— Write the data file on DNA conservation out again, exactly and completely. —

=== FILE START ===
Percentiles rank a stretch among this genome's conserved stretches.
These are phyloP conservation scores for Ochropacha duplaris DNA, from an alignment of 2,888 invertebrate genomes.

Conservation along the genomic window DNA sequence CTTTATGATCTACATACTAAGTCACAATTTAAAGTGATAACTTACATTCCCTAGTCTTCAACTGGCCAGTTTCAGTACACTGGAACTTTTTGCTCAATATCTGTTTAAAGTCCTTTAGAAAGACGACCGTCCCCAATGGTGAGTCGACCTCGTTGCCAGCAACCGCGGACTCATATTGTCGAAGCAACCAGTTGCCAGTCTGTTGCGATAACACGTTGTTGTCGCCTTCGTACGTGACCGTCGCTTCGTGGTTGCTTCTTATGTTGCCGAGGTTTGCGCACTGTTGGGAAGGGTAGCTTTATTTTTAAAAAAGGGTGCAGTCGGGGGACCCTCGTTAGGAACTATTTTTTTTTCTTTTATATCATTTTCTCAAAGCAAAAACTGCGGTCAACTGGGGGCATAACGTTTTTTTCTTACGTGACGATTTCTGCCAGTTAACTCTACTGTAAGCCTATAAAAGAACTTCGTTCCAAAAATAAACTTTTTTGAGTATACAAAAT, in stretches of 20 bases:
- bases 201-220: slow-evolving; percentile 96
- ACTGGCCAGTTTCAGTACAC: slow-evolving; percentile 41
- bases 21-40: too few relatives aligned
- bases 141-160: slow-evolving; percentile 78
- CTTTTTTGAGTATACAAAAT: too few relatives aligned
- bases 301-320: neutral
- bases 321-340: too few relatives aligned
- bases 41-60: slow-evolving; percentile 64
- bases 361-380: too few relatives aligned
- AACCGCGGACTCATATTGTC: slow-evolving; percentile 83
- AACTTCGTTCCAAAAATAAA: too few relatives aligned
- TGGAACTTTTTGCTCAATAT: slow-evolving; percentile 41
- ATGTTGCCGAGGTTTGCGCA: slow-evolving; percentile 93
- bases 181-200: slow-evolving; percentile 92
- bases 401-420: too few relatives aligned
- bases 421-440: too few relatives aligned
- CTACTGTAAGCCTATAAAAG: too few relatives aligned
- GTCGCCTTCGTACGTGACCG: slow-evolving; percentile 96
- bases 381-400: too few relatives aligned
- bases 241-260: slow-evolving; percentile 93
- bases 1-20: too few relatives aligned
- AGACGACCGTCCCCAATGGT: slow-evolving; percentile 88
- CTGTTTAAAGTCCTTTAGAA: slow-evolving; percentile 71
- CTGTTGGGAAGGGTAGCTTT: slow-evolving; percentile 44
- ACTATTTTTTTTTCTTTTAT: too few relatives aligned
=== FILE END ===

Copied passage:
Percentiles rank a stretch among this genome's conserved stretches.
These are phyloP conservation scores for Ochropacha duplaris DNA, from an alignment of 2,888 invertebrate genomes.

Conservation along the genomic window DNA sequence CTTTATGATCTACATACTAAGTCACAATTTAAAGTGATAACTTACATTCCCTAGTCTTCAACTGGCCAGTTTCAGTACACTGGAACTTTTTGCTCAATATCTGTTTAAAGTCCTTTAGAAAGACGACCGTCCCCAATGGTGAGTCGACCTCGTTGCCAGCAACCGCGGACTCATATTGTCGAAGCAACCAGTTGCCAGTCTGTTGCGATAACACGTTGTTGTCGCCTTCGTACGTGACCGTCGCTTCGTGGTTGCTTCTTATGTTGCCGAGGTTTGCGCACTGTTGGGAAGGGTAGCTTTATTTTTAAAAAAGGGTGCAGTCGGGGGACCCTCGTTAGGAACTATTTTTTTTTCTTTTATATCATTTTCTCAAAGCAAAAACTGCGGTCAACTGGGGGCATAACGTTTTTTTCTTACGTGACGATTTCTGCCAGTTAACTCTACTGTAAGCCTATAAAAGAACTTCGTTCCAAAAATAAACTTTTTTGAGTATACAAAAT, in stretches of 20 bases:
- bases 201-220: slow-evolving; percentile 96
- ACTGGCCAGTTTCAGTACAC: slow-evolving; percentile 41
- bases 21-40: too few relatives aligned
- bases 141-160: slow-evolving; percentile 78
- CTTTTTTGAGTATACAAAAT: too few relatives aligned
- bases 301-320: neutral
- bases 321-340: too few relatives aligned
- bases 41-60: slow-evolving; percentile 64
- bases 361-380: too few relatives aligned
- AACCGCGGACTCATATTGTC: slow-evolving; percentile 83
- AACTTCGTTCCAAAAATAAA: too few relatives aligned
- TGGAACTTTTTGCTCAATAT: slow-evolving; percentile 41
- ATGTTGCCGAGGTTTGCGCA: slow-evolving; percentile 93
- bases 181-200: slow-evolving; percentile 92
- bases 401-420: too few relatives aligned
- bases 421-440: too few relatives aligned
- CTACTGTAAGCCTATAAAAG: too few relatives aligned
- GTCGCCTTCGTACGTGACCG: slow-evolving; percentile 96
- bases 381-400: too few relatives aligned
- bases 241-260: slow-evolving; percentile 93
- bases 1-20: too few relatives aligned
- AGACGACCGTCCCCAATGGT: slow-evolving; percentile 88
- CTGTTTAAAGTCCTTTAGAA: slow-evolving; percentile 71
- CTGTTGGGAAGGGTAGCTTT: slow-evolving; percentile 44
- ACTATTTTTTTTTCTTTTAT: too few relatives aligned